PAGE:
A Hong Kong NGO has urged the government to respect the rights of people in custody as the government is due to submit a report to the United Nations by the end of March.
The Society for Community Organisation will make a submission to the Constitutional and Mainland Affairs Bureau about conditions inside Hong Kong’s prisons.
The NGO called on the Bureau to review whether the current system provided adequate human rights protection to people held in custody, and called on the government to set up independent monitoring mechanisms to protect those in custody.
The Bureau is conducting a public consultation on topics to be included in the government’s fourth report to the United Nations Human Rights Committee. The report relates to the implementation of the International Covenant on Civil and Political Rights (ICCPR) and covers civil and political rights from 2011 to 2018.
The government should submit its report to the UN by the end of March.
According to SoCO Community Organiser Annie Lin, the Correctional Services Department’s Complaints Investigation Unit, the number of cases rose to 120 in 2016, from 94 cases in 2014. However, the number of cases that were substantiated remained low.
From 2012-16, the unit investigated 579 cases, but only three were substantiated. No cases were substantiated out of 120 cases investigated in 2016.
According to SoCO, the lack of an independent mechanism to investigate complaints results in a low number of substantiated cases and in prisoners being reluctant to complain, it said, calling the number of complaints received by the unit only the “tip of the iceberg.”
The NGO said many prisoners are afraid to complain as prisons are “enclosed systems” under the full control of the CSD.
“The fear of retribution is widespread and many have reported of being placed in solitary confinement, reported for a disciplinary offences, being beaten by either CSD staff or other inmates for having complained.”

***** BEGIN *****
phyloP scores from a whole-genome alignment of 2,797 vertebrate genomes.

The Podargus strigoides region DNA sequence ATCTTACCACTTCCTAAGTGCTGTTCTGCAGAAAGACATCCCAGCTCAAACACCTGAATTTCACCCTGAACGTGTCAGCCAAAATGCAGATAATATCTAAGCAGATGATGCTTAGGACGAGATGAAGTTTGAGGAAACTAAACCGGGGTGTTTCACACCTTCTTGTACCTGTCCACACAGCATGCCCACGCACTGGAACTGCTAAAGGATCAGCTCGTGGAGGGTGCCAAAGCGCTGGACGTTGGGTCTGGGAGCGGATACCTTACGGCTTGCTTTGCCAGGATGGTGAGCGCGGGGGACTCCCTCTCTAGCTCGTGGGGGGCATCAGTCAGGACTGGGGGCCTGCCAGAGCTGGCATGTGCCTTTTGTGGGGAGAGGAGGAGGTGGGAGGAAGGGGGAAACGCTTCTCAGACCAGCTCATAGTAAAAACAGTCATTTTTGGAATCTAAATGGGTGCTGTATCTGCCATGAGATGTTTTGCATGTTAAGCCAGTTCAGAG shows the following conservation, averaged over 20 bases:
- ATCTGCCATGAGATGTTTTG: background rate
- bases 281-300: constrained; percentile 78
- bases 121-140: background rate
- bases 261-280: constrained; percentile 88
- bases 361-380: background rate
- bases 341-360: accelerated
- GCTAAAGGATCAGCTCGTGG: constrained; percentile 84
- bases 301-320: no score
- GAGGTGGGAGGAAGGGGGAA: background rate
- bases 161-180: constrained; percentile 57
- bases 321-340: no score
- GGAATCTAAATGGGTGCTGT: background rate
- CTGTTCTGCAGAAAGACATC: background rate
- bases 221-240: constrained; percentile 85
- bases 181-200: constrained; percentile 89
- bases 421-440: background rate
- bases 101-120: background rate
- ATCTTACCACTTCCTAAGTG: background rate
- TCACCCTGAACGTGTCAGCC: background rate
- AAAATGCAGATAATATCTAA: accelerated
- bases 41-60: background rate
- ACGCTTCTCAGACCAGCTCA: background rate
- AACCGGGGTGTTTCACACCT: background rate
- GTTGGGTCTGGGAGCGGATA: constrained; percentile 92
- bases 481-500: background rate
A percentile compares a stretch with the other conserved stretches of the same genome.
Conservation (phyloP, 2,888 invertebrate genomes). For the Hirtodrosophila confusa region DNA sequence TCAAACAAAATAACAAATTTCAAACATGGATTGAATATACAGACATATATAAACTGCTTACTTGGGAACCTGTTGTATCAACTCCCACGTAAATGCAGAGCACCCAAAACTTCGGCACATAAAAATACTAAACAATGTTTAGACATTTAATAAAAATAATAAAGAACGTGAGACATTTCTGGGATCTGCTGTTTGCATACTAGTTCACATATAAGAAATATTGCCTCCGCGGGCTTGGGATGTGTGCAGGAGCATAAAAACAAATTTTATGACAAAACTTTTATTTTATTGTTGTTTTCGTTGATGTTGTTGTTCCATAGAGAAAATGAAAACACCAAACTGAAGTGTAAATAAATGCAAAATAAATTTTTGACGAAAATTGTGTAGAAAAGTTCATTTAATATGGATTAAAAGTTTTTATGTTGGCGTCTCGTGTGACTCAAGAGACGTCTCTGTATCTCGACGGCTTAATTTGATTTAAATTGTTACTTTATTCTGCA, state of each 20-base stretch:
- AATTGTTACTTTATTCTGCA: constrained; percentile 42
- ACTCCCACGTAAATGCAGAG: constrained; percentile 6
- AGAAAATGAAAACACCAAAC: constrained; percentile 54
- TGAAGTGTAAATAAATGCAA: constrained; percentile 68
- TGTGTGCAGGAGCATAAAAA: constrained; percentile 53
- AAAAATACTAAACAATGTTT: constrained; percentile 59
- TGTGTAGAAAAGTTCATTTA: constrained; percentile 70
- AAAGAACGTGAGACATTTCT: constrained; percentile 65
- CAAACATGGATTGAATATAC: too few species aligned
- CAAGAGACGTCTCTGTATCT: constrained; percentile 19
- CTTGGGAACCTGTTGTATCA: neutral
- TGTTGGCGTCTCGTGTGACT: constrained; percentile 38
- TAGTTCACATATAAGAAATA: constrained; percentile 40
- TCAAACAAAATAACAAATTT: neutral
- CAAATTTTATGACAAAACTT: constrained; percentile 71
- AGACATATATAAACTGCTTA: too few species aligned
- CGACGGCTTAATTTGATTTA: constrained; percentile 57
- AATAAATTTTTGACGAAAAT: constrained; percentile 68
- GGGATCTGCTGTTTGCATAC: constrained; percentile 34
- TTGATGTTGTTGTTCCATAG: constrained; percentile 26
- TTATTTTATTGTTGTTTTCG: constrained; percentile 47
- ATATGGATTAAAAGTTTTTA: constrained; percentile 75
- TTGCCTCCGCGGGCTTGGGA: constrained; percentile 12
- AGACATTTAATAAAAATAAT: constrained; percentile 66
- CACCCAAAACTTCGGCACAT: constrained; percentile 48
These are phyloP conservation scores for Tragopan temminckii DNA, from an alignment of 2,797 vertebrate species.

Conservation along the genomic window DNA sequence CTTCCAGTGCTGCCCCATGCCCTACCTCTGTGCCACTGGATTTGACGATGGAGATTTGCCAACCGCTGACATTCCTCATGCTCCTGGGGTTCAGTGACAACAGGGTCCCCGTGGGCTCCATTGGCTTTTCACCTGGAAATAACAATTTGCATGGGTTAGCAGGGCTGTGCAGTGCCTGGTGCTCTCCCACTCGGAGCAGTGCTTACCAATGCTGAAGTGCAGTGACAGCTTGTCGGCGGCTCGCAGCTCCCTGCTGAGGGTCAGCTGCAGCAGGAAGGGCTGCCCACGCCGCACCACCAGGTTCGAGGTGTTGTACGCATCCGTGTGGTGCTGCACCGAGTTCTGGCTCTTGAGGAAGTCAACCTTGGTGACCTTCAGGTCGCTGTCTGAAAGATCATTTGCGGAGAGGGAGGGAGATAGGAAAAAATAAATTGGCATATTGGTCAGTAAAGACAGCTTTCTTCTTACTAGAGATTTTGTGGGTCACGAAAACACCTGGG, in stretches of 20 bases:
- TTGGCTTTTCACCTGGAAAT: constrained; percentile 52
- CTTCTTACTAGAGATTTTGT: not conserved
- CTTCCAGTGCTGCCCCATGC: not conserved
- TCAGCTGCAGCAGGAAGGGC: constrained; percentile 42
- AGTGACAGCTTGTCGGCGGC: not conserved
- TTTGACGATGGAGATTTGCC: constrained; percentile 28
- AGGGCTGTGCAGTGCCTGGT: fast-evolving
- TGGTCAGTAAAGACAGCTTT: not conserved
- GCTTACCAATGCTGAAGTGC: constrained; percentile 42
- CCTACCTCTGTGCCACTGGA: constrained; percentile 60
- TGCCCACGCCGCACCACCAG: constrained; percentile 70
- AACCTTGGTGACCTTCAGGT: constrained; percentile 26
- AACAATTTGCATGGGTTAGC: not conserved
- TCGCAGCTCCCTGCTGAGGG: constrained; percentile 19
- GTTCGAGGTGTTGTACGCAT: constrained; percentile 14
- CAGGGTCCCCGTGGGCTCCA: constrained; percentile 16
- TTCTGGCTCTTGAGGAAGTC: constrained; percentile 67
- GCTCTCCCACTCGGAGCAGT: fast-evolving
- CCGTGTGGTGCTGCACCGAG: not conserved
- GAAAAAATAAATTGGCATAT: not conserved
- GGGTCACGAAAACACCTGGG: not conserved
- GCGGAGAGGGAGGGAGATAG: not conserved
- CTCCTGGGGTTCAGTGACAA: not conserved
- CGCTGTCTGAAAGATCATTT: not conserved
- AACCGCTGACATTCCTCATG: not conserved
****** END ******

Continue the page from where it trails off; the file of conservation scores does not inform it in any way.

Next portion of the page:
It also called for the department to greatly reduce the use of solitary confinement, saying that the practice is still widely used despite the rules governing it being vague and under-regulated.
At a press conference held by the NGO, former detainee Wong Ting-hin said that he was put in solitary confinement by an officer for “speaking loudly” to staff after he complained about the behaviour of another inmate.
He said that he lost his privileges including watching TV, exercising, and going out for walks.
“Looking at the four walls, and thinking about my family, thinking about unhappy things. Besides not being able to sleep, my mood became unstable.”
The UN Human Rights Committee has said that solitary confinement is a harsh penalty with serious psychological consequences and use other than in exceptional circumstances and for limited periods is inconsistent the ICCPR and may amount to torture.
In a response to Apple Daily, the Correctional Services Department said that, if detainees break the rules, they can be held for no longer than 28 days in separate confinement after a disciplinary hearing. They may also be separated from other detainees – for safety reasons – for no longer than 72 hours, which may be extended for up to a month.
The department said it carefully considers each case according to the law to ensure that no detainees are inappropriately held in insolation or held for a prolonged period.